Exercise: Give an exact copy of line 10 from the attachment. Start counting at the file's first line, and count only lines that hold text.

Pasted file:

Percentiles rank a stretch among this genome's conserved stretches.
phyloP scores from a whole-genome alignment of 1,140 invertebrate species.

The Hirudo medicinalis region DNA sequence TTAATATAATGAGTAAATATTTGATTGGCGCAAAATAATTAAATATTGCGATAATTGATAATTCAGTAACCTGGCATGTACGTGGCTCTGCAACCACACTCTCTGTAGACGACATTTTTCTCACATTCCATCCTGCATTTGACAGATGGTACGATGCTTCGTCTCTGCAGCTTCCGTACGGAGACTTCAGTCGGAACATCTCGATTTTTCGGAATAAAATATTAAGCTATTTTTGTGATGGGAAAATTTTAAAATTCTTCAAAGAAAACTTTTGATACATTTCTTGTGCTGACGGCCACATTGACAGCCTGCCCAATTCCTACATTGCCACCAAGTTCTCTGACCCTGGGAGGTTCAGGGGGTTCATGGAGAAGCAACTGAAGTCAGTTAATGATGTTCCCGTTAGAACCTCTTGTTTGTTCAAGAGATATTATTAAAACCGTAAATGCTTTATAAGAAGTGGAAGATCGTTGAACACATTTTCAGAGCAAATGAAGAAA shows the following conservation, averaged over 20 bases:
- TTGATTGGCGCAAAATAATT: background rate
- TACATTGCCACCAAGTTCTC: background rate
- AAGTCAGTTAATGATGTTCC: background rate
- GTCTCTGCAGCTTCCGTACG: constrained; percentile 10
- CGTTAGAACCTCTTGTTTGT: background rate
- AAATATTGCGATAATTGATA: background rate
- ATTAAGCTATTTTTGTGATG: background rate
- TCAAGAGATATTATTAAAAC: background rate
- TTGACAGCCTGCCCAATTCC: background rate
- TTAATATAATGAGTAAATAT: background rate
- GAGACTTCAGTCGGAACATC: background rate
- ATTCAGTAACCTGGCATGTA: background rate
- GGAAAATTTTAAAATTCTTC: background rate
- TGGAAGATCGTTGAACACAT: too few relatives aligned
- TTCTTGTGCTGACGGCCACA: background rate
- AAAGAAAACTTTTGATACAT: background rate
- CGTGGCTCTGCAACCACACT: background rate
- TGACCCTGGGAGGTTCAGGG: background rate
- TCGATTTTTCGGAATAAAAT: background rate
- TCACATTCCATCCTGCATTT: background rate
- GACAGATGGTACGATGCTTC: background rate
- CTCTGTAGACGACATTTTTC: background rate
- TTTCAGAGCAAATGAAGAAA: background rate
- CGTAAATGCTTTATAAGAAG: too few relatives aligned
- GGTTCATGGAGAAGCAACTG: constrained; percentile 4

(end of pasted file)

- ATTAAGCTATTTTTGTGATG: background rate